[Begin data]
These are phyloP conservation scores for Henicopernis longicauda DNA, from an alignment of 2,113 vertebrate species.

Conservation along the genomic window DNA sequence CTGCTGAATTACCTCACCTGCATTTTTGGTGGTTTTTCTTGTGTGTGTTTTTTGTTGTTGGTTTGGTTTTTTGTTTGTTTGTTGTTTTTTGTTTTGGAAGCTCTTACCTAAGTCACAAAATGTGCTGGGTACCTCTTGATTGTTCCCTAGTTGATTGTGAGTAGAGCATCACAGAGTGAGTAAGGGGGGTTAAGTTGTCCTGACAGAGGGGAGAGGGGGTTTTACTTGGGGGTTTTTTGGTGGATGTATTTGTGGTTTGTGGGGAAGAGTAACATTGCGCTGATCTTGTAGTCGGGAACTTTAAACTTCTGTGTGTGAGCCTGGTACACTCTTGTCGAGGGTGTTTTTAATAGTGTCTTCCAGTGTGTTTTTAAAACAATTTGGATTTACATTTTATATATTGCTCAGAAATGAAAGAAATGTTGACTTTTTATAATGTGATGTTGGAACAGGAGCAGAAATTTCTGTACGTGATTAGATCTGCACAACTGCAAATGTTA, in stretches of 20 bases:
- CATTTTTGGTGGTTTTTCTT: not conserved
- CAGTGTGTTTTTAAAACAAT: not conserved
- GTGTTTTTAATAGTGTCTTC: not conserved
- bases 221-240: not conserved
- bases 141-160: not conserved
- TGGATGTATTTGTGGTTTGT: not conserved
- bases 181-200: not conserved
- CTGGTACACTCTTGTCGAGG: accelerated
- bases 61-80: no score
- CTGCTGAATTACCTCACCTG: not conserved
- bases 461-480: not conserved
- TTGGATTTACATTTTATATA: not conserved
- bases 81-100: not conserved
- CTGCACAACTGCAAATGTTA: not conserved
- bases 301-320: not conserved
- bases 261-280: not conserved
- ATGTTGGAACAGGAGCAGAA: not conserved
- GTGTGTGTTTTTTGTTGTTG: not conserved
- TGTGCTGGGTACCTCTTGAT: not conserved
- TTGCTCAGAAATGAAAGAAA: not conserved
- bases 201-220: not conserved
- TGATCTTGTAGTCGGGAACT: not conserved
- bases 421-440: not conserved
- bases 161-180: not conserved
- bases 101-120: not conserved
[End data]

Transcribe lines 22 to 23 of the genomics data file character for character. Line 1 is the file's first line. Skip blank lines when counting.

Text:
- TTGCTCAGAAATGAAAGAAA: not conserved
- bases 201-220: not conserved